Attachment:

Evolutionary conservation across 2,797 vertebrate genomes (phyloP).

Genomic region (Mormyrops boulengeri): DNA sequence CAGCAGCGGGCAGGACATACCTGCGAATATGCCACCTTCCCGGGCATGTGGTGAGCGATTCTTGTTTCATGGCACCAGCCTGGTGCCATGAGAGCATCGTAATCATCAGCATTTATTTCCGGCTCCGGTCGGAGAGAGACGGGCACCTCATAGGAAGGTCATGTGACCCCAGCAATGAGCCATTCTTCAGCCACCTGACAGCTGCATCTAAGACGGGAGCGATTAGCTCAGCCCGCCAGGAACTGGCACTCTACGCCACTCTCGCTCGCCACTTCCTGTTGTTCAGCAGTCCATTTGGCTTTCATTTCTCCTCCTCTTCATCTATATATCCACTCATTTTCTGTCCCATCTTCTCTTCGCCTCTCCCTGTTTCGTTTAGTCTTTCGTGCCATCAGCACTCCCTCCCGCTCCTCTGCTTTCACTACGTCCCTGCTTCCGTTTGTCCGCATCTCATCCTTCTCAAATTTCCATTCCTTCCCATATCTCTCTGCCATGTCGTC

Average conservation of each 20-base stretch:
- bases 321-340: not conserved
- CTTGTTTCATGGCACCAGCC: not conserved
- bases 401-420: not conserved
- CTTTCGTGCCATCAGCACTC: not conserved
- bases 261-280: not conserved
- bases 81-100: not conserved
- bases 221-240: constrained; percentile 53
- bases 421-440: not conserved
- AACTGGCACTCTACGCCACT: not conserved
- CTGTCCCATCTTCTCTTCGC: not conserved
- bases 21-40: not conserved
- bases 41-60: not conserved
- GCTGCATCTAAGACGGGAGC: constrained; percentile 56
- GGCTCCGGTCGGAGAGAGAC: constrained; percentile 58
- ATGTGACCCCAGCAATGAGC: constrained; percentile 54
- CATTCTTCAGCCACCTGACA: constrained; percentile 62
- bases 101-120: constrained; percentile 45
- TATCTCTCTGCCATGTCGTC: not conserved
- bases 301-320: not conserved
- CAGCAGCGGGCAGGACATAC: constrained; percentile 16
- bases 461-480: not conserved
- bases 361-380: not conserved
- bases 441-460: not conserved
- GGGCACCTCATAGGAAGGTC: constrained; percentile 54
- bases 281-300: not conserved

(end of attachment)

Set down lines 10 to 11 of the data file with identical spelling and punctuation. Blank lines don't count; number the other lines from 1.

- bases 221-240: constrained; percentile 53
- bases 421-440: not conserved